Paper Mache Cat Mask Pattern

Paper Mache Cat Mask Pattern

Easy Pattern for a Paper Mache Cat Mask

This pattern can be used to create a wearable paper mache cat mask that you paint using your own favorite kitty as a model. Or, make a wall display mask and enjoy it all year long.

When your friends see your finished cat mask, they’ll beg you to make one for them, too.

(And if you’re anything like me you’ll want to make at least one more for yourself, too – because painting this mask is so much fun.)

You can make this cat mask with the cardboard from two cereal boxes. Tape the pieces together, and then cover it with either paper strips and paste or a very thin layer of Jonni’s paper mache clay recipe. When you use one layer of paper mache on both the inside and outside of this mask, it will be surprisingly strong, but still very light.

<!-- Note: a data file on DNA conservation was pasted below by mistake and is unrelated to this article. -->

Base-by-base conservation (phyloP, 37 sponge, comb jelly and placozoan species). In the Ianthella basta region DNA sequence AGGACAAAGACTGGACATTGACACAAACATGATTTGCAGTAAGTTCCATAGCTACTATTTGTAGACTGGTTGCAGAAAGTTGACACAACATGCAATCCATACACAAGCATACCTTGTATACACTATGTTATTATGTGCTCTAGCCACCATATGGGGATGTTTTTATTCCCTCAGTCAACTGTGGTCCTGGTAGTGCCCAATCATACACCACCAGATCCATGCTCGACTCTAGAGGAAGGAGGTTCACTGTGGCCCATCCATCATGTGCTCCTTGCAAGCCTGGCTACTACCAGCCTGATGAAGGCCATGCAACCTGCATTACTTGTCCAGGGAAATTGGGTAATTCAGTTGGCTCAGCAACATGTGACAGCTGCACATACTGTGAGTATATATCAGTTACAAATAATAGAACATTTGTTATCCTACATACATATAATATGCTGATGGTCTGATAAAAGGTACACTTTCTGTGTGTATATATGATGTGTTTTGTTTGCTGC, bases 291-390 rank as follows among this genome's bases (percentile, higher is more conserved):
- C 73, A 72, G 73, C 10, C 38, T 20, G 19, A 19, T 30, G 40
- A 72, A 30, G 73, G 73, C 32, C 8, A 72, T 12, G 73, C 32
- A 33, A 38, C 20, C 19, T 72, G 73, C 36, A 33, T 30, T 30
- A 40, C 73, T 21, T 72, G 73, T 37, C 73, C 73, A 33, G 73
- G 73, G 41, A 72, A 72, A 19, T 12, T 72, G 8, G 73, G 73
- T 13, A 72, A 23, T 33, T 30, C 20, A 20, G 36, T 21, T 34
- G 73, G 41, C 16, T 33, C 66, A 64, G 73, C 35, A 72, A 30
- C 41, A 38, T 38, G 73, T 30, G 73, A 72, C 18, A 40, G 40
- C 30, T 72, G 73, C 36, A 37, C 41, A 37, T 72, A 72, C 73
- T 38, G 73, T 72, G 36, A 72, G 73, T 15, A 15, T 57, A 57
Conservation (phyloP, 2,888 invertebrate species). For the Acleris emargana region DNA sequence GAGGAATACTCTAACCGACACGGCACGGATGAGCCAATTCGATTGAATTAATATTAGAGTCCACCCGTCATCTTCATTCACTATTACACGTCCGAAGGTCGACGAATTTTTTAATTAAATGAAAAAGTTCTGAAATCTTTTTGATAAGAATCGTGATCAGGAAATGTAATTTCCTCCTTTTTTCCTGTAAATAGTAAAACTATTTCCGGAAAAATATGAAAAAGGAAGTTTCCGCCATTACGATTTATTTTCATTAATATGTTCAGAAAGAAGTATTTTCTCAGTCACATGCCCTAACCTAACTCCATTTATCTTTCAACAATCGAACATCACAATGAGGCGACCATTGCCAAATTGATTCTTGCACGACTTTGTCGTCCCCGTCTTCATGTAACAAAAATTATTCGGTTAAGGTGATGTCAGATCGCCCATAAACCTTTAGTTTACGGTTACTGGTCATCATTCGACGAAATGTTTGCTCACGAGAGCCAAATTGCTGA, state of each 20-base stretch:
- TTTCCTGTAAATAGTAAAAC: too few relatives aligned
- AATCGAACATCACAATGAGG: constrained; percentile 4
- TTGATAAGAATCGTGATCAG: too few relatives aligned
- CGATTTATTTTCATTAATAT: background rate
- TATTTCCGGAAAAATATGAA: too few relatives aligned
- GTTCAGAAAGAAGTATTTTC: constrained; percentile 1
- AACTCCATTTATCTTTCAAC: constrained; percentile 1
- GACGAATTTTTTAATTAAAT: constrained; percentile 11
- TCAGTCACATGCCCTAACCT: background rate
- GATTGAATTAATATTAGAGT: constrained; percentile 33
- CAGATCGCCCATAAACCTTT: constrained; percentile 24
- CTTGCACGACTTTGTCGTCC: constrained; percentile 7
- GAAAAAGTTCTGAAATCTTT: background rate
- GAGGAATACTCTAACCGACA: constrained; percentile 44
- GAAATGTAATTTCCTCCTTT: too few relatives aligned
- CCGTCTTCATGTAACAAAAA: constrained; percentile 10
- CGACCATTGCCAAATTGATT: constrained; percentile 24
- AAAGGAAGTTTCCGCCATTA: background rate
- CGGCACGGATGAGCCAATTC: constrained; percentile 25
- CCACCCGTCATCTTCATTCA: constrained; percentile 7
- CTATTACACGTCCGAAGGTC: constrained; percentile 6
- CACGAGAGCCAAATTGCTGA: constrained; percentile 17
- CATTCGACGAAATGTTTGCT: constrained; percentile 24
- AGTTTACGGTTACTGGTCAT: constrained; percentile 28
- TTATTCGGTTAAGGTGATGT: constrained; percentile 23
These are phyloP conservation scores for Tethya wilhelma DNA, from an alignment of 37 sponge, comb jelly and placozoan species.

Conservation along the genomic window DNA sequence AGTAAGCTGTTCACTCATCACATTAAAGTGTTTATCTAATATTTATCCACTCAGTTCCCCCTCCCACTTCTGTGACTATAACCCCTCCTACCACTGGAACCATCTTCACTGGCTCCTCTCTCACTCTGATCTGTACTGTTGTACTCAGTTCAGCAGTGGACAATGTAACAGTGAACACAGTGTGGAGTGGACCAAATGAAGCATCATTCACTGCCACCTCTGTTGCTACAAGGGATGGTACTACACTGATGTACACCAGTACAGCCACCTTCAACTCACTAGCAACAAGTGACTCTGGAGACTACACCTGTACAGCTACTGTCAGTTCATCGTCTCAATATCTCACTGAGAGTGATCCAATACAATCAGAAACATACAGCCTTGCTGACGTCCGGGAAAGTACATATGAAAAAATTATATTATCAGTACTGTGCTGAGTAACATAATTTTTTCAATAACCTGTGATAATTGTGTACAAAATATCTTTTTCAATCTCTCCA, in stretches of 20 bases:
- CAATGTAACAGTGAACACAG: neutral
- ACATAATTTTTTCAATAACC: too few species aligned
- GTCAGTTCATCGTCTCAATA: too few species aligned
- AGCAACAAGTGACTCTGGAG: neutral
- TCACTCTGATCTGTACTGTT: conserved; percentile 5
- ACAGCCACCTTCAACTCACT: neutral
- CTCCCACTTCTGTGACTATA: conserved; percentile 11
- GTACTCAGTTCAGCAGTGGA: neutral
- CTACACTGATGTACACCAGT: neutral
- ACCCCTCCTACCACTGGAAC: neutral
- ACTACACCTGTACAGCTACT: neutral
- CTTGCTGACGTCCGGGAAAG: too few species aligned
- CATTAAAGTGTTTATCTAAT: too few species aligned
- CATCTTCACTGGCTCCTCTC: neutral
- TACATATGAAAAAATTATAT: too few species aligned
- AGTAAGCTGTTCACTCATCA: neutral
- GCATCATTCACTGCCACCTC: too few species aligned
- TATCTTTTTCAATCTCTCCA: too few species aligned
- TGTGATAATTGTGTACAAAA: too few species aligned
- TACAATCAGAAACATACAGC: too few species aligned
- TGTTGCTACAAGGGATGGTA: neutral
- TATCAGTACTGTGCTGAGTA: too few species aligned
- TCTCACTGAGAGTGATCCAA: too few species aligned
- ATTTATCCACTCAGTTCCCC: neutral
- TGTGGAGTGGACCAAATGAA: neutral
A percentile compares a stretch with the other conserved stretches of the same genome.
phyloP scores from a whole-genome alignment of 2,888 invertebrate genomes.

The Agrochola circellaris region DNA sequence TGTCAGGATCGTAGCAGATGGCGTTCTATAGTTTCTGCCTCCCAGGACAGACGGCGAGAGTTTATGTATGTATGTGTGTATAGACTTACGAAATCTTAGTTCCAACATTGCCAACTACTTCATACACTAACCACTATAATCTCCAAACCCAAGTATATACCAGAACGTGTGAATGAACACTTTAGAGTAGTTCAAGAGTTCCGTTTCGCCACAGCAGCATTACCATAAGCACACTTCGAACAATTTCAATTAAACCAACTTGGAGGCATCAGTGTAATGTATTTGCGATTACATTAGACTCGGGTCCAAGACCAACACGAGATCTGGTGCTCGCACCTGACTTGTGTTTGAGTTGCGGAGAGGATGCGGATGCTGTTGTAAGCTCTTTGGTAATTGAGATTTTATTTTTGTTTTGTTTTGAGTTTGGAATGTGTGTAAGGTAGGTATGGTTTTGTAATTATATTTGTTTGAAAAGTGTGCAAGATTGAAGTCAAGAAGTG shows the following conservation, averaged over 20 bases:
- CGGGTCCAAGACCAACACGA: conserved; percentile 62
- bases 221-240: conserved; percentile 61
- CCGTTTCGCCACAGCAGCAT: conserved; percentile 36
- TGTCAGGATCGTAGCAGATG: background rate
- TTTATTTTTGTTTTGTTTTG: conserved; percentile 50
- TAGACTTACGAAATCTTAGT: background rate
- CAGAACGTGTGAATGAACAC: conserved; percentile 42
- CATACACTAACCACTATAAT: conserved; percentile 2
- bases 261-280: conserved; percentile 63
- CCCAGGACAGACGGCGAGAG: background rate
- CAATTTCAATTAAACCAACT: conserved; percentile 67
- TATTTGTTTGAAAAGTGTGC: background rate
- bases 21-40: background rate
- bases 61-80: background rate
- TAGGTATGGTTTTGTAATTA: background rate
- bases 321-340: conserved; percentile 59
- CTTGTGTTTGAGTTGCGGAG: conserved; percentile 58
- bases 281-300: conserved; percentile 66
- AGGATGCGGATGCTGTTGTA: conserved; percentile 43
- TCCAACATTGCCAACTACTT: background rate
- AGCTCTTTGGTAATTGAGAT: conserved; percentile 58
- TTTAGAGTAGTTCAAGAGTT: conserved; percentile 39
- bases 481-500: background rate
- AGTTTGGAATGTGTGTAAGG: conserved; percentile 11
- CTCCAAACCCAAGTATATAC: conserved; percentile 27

Finished size: About 9.5 inches (24 cm) high, 9 inches (23 cm) wide and 9.5 inches (24 cm) deep if built as a helmet-style mask, or 3” deep (8 cm) if built as a wall display mask.

Heres’s a link to the video that shows how I covered the wolf mask with paper mache strips and paste.  Scroll down to the second video on that page to see it.

Here’s the link to the Egyptian Blue Hippo post that I mentioned in the video, which shows you how I added a very thin layer of paper mache clay. You can use either traditional paper mache or the pm clay recipe for your cat mask.

To make the cat mask you will need:

  • Printer
  • Copy paper or full-sheet labels